A light kept burning throughout the night was said to be visible throughout the valley.
It’s dated 8th May 1852 and was published as a letter to the editor in the Manchester Courier & Lancashire General Advertiser. Under the title, ‘Violation of the Ecclesiastical Titles Act’, it reads;
Sir, In the visitors’ book, at Lime Hall, is written “The Bishop of Shrewsbury,” and also Samuel Grimshaw. I would respectfully desire to ask, is this the pretended Romish Bishop of Shrewsury’s own writing?
And is the Samual Grimshaw who introduced this pseudo bishop, Samual Grimshaw, Esq. the county magistrate, who lately apostatized from the Protestant faith, and who lately had a mass-house consecrated by the aforesaid pretended bishop, for family, as well as public, service?
If this be so, is this not a case for the just interference of the government? Is it fit that the said Mr. Grimshaw should be continued a magistrate? Hoping that some of your readers will favour us with a reply, I am, sir, yours, Simplex.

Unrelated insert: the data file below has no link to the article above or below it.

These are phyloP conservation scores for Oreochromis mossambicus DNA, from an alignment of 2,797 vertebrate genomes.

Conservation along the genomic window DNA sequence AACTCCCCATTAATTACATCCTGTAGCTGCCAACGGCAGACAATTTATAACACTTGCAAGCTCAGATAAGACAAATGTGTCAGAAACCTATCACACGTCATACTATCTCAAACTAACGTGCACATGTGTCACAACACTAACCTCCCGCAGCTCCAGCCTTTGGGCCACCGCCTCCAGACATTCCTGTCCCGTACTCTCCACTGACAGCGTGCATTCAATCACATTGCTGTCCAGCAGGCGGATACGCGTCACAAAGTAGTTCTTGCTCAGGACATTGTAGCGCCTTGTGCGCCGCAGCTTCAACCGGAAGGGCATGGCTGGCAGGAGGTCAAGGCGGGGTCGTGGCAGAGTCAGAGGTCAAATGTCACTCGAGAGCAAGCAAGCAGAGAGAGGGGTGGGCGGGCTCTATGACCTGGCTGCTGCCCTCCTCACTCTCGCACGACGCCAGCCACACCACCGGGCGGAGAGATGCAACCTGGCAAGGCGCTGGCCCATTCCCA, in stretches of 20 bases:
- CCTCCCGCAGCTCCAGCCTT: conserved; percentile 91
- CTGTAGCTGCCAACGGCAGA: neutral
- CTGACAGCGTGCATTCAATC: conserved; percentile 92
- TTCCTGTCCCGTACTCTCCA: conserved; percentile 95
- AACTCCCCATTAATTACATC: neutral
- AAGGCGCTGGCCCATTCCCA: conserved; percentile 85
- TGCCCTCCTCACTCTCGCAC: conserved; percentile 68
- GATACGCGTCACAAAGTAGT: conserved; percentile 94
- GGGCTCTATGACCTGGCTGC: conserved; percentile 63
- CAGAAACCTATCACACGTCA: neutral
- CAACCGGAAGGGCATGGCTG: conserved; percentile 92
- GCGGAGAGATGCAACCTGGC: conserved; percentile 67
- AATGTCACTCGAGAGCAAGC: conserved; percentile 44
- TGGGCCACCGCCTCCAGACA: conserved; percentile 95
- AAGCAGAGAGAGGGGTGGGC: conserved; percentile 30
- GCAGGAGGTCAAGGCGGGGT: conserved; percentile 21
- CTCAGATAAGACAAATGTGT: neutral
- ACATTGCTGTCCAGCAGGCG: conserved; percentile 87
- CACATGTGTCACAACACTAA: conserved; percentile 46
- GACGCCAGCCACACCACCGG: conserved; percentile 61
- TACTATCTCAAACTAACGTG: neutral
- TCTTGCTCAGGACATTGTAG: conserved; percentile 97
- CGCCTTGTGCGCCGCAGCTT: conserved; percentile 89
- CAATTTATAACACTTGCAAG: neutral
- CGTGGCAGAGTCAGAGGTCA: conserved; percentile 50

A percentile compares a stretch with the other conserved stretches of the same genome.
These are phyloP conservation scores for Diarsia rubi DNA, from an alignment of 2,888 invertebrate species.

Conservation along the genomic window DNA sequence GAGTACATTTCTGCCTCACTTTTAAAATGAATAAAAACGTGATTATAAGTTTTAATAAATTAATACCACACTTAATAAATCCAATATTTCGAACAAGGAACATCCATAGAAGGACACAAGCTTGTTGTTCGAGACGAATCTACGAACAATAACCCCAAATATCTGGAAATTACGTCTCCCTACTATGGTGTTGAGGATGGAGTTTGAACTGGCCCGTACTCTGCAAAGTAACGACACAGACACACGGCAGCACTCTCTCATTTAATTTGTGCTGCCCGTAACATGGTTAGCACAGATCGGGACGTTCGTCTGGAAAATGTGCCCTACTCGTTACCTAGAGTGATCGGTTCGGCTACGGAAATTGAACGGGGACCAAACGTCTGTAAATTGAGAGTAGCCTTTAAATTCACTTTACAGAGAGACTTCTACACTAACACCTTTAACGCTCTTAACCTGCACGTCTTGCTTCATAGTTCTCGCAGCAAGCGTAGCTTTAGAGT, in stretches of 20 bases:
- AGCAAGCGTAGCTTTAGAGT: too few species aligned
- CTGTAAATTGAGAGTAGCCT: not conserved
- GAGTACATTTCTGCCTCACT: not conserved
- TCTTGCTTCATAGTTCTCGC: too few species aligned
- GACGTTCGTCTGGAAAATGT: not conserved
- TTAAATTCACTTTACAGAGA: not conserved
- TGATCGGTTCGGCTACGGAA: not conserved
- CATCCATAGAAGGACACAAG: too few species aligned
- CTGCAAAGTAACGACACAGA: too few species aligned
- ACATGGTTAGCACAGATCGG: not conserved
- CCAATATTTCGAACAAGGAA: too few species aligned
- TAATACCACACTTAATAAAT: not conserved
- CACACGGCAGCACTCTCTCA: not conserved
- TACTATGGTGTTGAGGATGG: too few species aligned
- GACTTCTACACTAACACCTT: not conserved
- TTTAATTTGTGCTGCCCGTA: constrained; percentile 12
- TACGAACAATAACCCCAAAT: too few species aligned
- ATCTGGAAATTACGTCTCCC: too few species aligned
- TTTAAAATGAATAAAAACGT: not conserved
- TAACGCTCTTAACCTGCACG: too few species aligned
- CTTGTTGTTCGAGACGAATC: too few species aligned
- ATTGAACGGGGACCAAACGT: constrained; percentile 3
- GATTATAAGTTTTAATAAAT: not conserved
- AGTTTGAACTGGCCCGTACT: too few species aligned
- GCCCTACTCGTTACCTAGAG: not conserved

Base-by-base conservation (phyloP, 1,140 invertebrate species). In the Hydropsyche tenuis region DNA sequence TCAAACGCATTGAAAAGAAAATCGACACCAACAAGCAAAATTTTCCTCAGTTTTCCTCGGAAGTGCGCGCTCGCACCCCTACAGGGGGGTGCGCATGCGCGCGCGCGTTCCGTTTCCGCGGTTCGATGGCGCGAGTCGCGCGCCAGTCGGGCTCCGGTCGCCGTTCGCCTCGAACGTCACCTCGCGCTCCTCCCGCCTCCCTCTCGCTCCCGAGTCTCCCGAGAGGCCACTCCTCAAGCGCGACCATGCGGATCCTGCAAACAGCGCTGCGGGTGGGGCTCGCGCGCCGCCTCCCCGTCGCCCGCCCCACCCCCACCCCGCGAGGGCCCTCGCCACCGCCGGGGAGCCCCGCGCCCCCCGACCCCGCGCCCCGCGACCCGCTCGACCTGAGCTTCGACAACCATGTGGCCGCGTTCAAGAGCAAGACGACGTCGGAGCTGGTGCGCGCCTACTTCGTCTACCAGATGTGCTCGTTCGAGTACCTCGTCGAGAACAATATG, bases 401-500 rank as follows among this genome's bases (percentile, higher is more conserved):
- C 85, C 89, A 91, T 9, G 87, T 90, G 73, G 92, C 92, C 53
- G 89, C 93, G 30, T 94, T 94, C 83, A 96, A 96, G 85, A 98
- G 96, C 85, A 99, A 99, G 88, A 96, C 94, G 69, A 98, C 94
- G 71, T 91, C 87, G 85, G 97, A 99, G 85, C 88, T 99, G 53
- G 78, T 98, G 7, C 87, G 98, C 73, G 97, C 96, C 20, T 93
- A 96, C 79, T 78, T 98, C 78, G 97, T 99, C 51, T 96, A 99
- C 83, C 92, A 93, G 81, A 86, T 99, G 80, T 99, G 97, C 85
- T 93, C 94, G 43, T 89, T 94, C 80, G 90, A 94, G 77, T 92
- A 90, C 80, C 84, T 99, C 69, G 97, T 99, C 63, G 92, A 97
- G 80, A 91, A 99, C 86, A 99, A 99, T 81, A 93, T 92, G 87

Samuel Grimshawe converted to Catholicism following the deaths of both his father and infant son in 1851.
I think he must have waited until his father died before changing faith as the letter shows that there was still a great deal of prejudice against Roman Catholicism at this time, particularly within government and the establishment.
Samuel had a room at the top of Errwood Hall consecrated as a Catholic chapel (above), and this seems to have prompted the anonymous letter-writer’s fierce condemnation. He particularly objected since Samuel was a local magistrate.
But Samuel seems to have been unaffected by the criticism. In 1860 he donated £500 towards the cost of a new Catholic church in Stockport. And £100 to St Anne’s Church in Buxton. Later that year his 7-year-old daughter, Genevieve, laid the foundation stone at St Annes Church.